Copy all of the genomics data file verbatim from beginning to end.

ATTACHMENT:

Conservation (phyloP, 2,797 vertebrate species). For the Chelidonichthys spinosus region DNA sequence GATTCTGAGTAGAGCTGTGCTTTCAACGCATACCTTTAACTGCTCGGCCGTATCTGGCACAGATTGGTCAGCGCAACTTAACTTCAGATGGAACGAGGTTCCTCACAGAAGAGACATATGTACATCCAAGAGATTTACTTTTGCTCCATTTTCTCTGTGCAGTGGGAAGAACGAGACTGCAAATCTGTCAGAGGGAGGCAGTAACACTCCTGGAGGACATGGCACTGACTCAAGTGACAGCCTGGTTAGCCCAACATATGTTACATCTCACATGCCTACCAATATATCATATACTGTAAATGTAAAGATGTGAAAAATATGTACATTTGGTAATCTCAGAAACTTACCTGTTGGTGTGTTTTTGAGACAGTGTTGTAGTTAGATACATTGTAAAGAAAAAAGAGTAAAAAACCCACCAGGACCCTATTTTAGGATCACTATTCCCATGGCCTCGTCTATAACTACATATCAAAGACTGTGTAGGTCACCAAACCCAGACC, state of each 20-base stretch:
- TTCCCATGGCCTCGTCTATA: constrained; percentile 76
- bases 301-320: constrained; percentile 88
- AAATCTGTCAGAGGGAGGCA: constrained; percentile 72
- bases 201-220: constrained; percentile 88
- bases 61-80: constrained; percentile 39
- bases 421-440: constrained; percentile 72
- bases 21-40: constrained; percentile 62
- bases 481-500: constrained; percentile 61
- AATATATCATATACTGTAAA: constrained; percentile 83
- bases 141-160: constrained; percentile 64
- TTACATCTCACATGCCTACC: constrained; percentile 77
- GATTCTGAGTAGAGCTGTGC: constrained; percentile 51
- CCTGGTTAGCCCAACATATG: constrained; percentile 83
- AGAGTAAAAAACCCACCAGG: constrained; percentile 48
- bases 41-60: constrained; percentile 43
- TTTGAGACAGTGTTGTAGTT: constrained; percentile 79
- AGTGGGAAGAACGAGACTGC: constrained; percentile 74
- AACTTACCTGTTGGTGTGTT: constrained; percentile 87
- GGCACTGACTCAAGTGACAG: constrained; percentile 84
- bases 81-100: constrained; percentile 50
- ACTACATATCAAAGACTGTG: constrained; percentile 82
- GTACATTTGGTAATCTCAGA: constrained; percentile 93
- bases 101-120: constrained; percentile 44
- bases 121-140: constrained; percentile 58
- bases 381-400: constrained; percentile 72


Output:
Conservation (phyloP, 2,797 vertebrate species). For the Chelidonichthys spinosus region DNA sequence GATTCTGAGTAGAGCTGTGCTTTCAACGCATACCTTTAACTGCTCGGCCGTATCTGGCACAGATTGGTCAGCGCAACTTAACTTCAGATGGAACGAGGTTCCTCACAGAAGAGACATATGTACATCCAAGAGATTTACTTTTGCTCCATTTTCTCTGTGCAGTGGGAAGAACGAGACTGCAAATCTGTCAGAGGGAGGCAGTAACACTCCTGGAGGACATGGCACTGACTCAAGTGACAGCCTGGTTAGCCCAACATATGTTACATCTCACATGCCTACCAATATATCATATACTGTAAATGTAAAGATGTGAAAAATATGTACATTTGGTAATCTCAGAAACTTACCTGTTGGTGTGTTTTTGAGACAGTGTTGTAGTTAGATACATTGTAAAGAAAAAAGAGTAAAAAACCCACCAGGACCCTATTTTAGGATCACTATTCCCATGGCCTCGTCTATAACTACATATCAAAGACTGTGTAGGTCACCAAACCCAGACC, state of each 20-base stretch:
- TTCCCATGGCCTCGTCTATA: constrained; percentile 76
- bases 301-320: constrained; percentile 88
- AAATCTGTCAGAGGGAGGCA: constrained; percentile 72
- bases 201-220: constrained; percentile 88
- bases 61-80: constrained; percentile 39
- bases 421-440: constrained; percentile 72
- bases 21-40: constrained; percentile 62
- bases 481-500: constrained; percentile 61
- AATATATCATATACTGTAAA: constrained; percentile 83
- bases 141-160: constrained; percentile 64
- TTACATCTCACATGCCTACC: constrained; percentile 77
- GATTCTGAGTAGAGCTGTGC: constrained; percentile 51
- CCTGGTTAGCCCAACATATG: constrained; percentile 83
- AGAGTAAAAAACCCACCAGG: constrained; percentile 48
- bases 41-60: constrained; percentile 43
- TTTGAGACAGTGTTGTAGTT: constrained; percentile 79
- AGTGGGAAGAACGAGACTGC: constrained; percentile 74
- AACTTACCTGTTGGTGTGTT: constrained; percentile 87
- GGCACTGACTCAAGTGACAG: constrained; percentile 84
- bases 81-100: constrained; percentile 50
- ACTACATATCAAAGACTGTG: constrained; percentile 82
- GTACATTTGGTAATCTCAGA: constrained; percentile 93
- bases 101-120: constrained; percentile 44
- bases 121-140: constrained; percentile 58
- bases 381-400: constrained; percentile 72